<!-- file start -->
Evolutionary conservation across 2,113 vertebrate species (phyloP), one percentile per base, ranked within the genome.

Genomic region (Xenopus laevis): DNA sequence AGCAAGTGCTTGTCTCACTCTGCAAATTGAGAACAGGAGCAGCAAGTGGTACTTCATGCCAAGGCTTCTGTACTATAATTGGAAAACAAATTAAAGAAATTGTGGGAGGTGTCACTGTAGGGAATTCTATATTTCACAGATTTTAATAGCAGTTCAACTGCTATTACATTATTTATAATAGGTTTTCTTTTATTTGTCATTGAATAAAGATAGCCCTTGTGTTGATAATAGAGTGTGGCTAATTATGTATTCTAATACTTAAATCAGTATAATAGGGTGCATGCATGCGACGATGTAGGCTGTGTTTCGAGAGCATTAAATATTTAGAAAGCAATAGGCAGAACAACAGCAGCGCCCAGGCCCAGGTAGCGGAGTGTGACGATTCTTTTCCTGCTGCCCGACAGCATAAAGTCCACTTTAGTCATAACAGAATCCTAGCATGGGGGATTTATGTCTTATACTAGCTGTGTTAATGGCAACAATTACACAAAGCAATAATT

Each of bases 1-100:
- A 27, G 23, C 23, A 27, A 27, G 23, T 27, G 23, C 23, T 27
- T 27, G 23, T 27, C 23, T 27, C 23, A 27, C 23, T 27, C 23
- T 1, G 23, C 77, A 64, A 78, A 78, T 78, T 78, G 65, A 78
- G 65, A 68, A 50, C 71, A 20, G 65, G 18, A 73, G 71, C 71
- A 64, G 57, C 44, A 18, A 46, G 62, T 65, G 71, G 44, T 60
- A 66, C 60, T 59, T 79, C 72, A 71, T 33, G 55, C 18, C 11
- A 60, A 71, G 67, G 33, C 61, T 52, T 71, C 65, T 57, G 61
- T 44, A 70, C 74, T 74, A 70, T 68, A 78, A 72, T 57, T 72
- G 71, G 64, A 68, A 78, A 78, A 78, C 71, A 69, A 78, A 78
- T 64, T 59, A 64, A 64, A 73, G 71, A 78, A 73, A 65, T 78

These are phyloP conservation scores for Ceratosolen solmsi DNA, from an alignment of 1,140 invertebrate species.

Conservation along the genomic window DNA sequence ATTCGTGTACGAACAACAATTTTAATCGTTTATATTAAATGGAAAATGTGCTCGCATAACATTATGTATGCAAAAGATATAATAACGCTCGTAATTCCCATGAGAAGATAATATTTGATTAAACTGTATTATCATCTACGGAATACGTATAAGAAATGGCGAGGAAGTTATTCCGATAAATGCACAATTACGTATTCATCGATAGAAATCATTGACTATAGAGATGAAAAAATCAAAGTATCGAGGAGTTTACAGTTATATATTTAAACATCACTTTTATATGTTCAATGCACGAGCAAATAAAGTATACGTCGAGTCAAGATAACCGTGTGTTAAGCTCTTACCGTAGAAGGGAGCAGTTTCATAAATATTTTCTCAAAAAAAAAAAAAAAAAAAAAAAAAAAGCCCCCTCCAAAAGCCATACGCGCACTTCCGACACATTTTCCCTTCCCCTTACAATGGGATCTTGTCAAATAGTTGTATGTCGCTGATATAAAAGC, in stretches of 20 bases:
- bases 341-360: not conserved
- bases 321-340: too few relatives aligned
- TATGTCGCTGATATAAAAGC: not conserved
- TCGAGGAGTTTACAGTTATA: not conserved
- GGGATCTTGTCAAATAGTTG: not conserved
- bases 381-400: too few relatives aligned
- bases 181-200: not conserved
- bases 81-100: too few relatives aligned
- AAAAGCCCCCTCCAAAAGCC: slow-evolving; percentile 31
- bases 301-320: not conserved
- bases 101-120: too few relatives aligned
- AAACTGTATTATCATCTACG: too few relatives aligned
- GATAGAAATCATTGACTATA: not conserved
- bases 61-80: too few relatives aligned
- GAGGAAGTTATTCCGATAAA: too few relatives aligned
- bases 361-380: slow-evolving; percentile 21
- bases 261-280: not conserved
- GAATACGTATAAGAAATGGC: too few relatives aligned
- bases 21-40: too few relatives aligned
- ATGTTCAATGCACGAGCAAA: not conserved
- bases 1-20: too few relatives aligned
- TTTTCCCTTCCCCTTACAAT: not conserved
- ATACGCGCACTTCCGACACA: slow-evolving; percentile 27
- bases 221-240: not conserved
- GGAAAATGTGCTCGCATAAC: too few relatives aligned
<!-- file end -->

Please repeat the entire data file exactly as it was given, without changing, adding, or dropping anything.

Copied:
Evolutionary conservation across 2,113 vertebrate species (phyloP), one percentile per base, ranked within the genome.

Genomic region (Xenopus laevis): DNA sequence AGCAAGTGCTTGTCTCACTCTGCAAATTGAGAACAGGAGCAGCAAGTGGTACTTCATGCCAAGGCTTCTGTACTATAATTGGAAAACAAATTAAAGAAATTGTGGGAGGTGTCACTGTAGGGAATTCTATATTTCACAGATTTTAATAGCAGTTCAACTGCTATTACATTATTTATAATAGGTTTTCTTTTATTTGTCATTGAATAAAGATAGCCCTTGTGTTGATAATAGAGTGTGGCTAATTATGTATTCTAATACTTAAATCAGTATAATAGGGTGCATGCATGCGACGATGTAGGCTGTGTTTCGAGAGCATTAAATATTTAGAAAGCAATAGGCAGAACAACAGCAGCGCCCAGGCCCAGGTAGCGGAGTGTGACGATTCTTTTCCTGCTGCCCGACAGCATAAAGTCCACTTTAGTCATAACAGAATCCTAGCATGGGGGATTTATGTCTTATACTAGCTGTGTTAATGGCAACAATTACACAAAGCAATAATT

Each of bases 1-100:
- A 27, G 23, C 23, A 27, A 27, G 23, T 27, G 23, C 23, T 27
- T 27, G 23, T 27, C 23, T 27, C 23, A 27, C 23, T 27, C 23
- T 1, G 23, C 77, A 64, A 78, A 78, T 78, T 78, G 65, A 78
- G 65, A 68, A 50, C 71, A 20, G 65, G 18, A 73, G 71, C 71
- A 64, G 57, C 44, A 18, A 46, G 62, T 65, G 71, G 44, T 60
- A 66, C 60, T 59, T 79, C 72, A 71, T 33, G 55, C 18, C 11
- A 60, A 71, G 67, G 33, C 61, T 52, T 71, C 65, T 57, G 61
- T 44, A 70, C 74, T 74, A 70, T 68, A 78, A 72, T 57, T 72
- G 71, G 64, A 68, A 78, A 78, A 78, C 71, A 69, A 78, A 78
- T 64, T 59, A 64, A 64, A 73, G 71, A 78, A 73, A 65, T 78

These are phyloP conservation scores for Ceratosolen solmsi DNA, from an alignment of 1,140 invertebrate species.

Conservation along the genomic window DNA sequence ATTCGTGTACGAACAACAATTTTAATCGTTTATATTAAATGGAAAATGTGCTCGCATAACATTATGTATGCAAAAGATATAATAACGCTCGTAATTCCCATGAGAAGATAATATTTGATTAAACTGTATTATCATCTACGGAATACGTATAAGAAATGGCGAGGAAGTTATTCCGATAAATGCACAATTACGTATTCATCGATAGAAATCATTGACTATAGAGATGAAAAAATCAAAGTATCGAGGAGTTTACAGTTATATATTTAAACATCACTTTTATATGTTCAATGCACGAGCAAATAAAGTATACGTCGAGTCAAGATAACCGTGTGTTAAGCTCTTACCGTAGAAGGGAGCAGTTTCATAAATATTTTCTCAAAAAAAAAAAAAAAAAAAAAAAAAAAGCCCCCTCCAAAAGCCATACGCGCACTTCCGACACATTTTCCCTTCCCCTTACAATGGGATCTTGTCAAATAGTTGTATGTCGCTGATATAAAAGC, in stretches of 20 bases:
- bases 341-360: not conserved
- bases 321-340: too few relatives aligned
- TATGTCGCTGATATAAAAGC: not conserved
- TCGAGGAGTTTACAGTTATA: not conserved
- GGGATCTTGTCAAATAGTTG: not conserved
- bases 381-400: too few relatives aligned
- bases 181-200: not conserved
- bases 81-100: too few relatives aligned
- AAAAGCCCCCTCCAAAAGCC: slow-evolving; percentile 31
- bases 301-320: not conserved
- bases 101-120: too few relatives aligned
- AAACTGTATTATCATCTACG: too few relatives aligned
- GATAGAAATCATTGACTATA: not conserved
- bases 61-80: too few relatives aligned
- GAGGAAGTTATTCCGATAAA: too few relatives aligned
- bases 361-380: slow-evolving; percentile 21
- bases 261-280: not conserved
- GAATACGTATAAGAAATGGC: too few relatives aligned
- bases 21-40: too few relatives aligned
- ATGTTCAATGCACGAGCAAA: not conserved
- bases 1-20: too few relatives aligned
- TTTTCCCTTCCCCTTACAAT: not conserved
- ATACGCGCACTTCCGACACA: slow-evolving; percentile 27
- bases 221-240: not conserved
- GGAAAATGTGCTCGCATAAC: too few relatives aligned